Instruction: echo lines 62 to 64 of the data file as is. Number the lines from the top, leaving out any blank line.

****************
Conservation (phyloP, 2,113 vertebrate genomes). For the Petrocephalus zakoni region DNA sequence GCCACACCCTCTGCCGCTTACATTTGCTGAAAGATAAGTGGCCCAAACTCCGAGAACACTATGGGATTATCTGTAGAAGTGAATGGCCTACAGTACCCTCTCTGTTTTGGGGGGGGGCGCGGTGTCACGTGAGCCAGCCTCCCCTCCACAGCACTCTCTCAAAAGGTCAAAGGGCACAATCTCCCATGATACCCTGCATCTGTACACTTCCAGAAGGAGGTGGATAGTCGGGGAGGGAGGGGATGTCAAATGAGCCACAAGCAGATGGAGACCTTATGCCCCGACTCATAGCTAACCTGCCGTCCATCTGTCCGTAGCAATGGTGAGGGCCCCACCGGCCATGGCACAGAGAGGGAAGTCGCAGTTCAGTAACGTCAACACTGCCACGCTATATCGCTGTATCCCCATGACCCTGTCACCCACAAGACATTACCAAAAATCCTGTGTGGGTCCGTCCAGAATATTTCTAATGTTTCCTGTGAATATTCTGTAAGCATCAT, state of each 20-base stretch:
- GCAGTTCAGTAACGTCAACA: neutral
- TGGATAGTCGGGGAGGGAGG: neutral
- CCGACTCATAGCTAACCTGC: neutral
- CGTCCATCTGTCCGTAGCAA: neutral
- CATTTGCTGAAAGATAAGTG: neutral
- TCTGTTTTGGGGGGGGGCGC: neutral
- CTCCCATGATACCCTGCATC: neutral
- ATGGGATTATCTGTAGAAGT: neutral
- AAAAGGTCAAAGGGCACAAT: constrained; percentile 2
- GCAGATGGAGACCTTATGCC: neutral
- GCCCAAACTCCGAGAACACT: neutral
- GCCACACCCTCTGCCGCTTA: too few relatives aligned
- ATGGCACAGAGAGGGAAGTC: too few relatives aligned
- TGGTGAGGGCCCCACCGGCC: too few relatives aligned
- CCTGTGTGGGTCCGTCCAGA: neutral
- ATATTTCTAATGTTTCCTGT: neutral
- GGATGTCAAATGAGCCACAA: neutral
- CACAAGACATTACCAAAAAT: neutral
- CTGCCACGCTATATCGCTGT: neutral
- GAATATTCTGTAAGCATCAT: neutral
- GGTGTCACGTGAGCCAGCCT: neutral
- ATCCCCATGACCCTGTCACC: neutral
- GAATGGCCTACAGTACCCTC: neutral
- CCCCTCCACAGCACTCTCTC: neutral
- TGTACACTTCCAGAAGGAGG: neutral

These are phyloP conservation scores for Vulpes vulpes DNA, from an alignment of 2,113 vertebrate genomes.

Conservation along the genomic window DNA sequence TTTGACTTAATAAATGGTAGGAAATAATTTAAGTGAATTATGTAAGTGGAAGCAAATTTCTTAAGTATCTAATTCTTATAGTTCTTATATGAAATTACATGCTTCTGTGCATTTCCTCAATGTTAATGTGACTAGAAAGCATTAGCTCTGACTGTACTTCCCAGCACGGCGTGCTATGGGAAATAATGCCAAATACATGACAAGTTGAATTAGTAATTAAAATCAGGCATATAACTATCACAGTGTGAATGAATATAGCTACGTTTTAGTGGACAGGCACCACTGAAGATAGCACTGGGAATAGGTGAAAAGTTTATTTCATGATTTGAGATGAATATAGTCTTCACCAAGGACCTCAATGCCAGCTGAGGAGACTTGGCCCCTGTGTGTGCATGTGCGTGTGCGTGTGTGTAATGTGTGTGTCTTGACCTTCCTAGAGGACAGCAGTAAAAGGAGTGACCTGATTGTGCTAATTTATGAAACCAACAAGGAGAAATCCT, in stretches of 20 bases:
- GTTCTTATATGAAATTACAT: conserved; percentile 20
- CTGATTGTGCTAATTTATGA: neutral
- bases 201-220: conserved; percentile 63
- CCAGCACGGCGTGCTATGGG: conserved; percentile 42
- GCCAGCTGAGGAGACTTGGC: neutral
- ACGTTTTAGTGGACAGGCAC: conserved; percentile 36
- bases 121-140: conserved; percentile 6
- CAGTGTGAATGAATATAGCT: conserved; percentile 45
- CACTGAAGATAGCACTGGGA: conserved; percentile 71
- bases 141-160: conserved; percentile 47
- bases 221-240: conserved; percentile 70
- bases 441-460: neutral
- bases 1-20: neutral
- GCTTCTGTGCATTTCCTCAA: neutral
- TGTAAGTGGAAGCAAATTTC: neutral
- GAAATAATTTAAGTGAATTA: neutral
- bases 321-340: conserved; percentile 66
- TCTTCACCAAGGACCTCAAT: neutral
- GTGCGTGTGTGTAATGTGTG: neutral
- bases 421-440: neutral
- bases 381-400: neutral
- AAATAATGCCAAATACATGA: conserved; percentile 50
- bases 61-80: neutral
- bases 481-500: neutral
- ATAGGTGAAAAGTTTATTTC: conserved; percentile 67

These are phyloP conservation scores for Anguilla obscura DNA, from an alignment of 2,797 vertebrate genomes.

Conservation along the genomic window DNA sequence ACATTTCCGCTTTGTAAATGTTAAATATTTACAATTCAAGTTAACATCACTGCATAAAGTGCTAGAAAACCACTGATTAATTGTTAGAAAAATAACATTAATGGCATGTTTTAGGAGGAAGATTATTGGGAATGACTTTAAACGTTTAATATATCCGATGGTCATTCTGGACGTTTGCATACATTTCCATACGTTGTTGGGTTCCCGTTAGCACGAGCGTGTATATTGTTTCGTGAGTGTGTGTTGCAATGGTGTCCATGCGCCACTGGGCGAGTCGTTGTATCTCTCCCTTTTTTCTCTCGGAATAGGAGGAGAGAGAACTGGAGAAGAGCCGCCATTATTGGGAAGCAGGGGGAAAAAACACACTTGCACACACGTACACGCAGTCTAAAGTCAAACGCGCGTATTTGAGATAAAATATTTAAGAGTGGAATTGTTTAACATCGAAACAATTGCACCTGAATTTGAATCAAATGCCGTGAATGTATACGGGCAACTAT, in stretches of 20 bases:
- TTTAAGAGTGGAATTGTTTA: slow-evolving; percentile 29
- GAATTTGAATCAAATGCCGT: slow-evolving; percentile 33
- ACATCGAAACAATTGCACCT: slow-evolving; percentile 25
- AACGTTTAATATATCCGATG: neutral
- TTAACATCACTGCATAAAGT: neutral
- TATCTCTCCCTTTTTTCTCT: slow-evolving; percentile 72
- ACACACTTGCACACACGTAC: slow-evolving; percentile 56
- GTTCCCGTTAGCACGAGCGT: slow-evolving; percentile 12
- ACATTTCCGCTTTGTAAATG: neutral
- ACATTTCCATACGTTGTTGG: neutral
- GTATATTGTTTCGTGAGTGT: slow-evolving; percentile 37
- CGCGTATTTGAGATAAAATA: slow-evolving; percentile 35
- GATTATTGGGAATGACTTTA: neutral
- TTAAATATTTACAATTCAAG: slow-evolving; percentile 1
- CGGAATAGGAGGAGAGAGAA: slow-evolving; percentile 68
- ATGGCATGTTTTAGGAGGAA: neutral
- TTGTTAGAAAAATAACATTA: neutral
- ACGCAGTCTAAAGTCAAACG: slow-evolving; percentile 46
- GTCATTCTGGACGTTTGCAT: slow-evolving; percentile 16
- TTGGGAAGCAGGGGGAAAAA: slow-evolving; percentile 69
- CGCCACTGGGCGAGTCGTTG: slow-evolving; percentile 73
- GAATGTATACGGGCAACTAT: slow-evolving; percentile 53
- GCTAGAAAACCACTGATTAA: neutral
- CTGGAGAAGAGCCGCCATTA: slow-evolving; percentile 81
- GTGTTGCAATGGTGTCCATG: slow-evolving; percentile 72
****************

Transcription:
- ACACACTTGCACACACGTAC: slow-evolving; percentile 56
- GTTCCCGTTAGCACGAGCGT: slow-evolving; percentile 12
- ACATTTCCGCTTTGTAAATG: neutral